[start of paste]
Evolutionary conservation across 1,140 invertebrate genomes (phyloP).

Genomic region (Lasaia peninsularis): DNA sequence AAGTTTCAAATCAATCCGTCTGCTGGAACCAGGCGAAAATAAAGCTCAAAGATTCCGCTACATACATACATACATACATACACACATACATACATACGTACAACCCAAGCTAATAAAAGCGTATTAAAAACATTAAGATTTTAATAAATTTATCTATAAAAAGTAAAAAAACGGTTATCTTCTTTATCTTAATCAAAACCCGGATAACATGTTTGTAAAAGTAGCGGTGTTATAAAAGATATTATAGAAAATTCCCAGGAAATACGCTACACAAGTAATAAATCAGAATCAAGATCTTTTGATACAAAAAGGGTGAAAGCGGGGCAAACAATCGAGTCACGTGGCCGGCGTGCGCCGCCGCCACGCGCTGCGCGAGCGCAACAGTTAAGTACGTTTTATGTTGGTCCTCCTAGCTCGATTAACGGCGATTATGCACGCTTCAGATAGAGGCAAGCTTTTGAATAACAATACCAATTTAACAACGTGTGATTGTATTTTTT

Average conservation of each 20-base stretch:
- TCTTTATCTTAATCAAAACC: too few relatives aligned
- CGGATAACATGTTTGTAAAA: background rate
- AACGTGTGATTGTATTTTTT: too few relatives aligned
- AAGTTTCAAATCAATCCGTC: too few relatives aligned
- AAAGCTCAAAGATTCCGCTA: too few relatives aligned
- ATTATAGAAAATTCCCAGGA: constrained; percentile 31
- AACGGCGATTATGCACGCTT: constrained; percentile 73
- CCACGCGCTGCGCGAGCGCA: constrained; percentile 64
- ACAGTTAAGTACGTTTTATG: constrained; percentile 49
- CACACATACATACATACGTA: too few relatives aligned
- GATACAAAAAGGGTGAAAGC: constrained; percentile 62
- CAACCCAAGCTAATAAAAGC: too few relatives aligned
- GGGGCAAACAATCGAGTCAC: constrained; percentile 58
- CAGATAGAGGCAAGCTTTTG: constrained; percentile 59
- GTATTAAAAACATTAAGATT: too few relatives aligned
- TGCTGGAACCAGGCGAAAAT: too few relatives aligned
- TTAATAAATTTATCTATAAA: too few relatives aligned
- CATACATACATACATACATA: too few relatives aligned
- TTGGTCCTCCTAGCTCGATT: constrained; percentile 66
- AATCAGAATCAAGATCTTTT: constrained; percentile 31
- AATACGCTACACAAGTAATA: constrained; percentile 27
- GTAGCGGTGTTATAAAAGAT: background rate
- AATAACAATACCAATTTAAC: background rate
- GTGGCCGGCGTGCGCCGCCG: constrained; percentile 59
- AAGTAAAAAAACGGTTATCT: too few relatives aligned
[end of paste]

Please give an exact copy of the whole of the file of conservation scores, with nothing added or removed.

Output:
Evolutionary conservation across 1,140 invertebrate genomes (phyloP).

Genomic region (Lasaia peninsularis): DNA sequence AAGTTTCAAATCAATCCGTCTGCTGGAACCAGGCGAAAATAAAGCTCAAAGATTCCGCTACATACATACATACATACATACACACATACATACATACGTACAACCCAAGCTAATAAAAGCGTATTAAAAACATTAAGATTTTAATAAATTTATCTATAAAAAGTAAAAAAACGGTTATCTTCTTTATCTTAATCAAAACCCGGATAACATGTTTGTAAAAGTAGCGGTGTTATAAAAGATATTATAGAAAATTCCCAGGAAATACGCTACACAAGTAATAAATCAGAATCAAGATCTTTTGATACAAAAAGGGTGAAAGCGGGGCAAACAATCGAGTCACGTGGCCGGCGTGCGCCGCCGCCACGCGCTGCGCGAGCGCAACAGTTAAGTACGTTTTATGTTGGTCCTCCTAGCTCGATTAACGGCGATTATGCACGCTTCAGATAGAGGCAAGCTTTTGAATAACAATACCAATTTAACAACGTGTGATTGTATTTTTT

Average conservation of each 20-base stretch:
- TCTTTATCTTAATCAAAACC: too few relatives aligned
- CGGATAACATGTTTGTAAAA: background rate
- AACGTGTGATTGTATTTTTT: too few relatives aligned
- AAGTTTCAAATCAATCCGTC: too few relatives aligned
- AAAGCTCAAAGATTCCGCTA: too few relatives aligned
- ATTATAGAAAATTCCCAGGA: constrained; percentile 31
- AACGGCGATTATGCACGCTT: constrained; percentile 73
- CCACGCGCTGCGCGAGCGCA: constrained; percentile 64
- ACAGTTAAGTACGTTTTATG: constrained; percentile 49
- CACACATACATACATACGTA: too few relatives aligned
- GATACAAAAAGGGTGAAAGC: constrained; percentile 62
- CAACCCAAGCTAATAAAAGC: too few relatives aligned
- GGGGCAAACAATCGAGTCAC: constrained; percentile 58
- CAGATAGAGGCAAGCTTTTG: constrained; percentile 59
- GTATTAAAAACATTAAGATT: too few relatives aligned
- TGCTGGAACCAGGCGAAAAT: too few relatives aligned
- TTAATAAATTTATCTATAAA: too few relatives aligned
- CATACATACATACATACATA: too few relatives aligned
- TTGGTCCTCCTAGCTCGATT: constrained; percentile 66
- AATCAGAATCAAGATCTTTT: constrained; percentile 31
- AATACGCTACACAAGTAATA: constrained; percentile 27
- GTAGCGGTGTTATAAAAGAT: background rate
- AATAACAATACCAATTTAAC: background rate
- GTGGCCGGCGTGCGCCGCCG: constrained; percentile 59
- AAGTAAAAAAACGGTTATCT: too few relatives aligned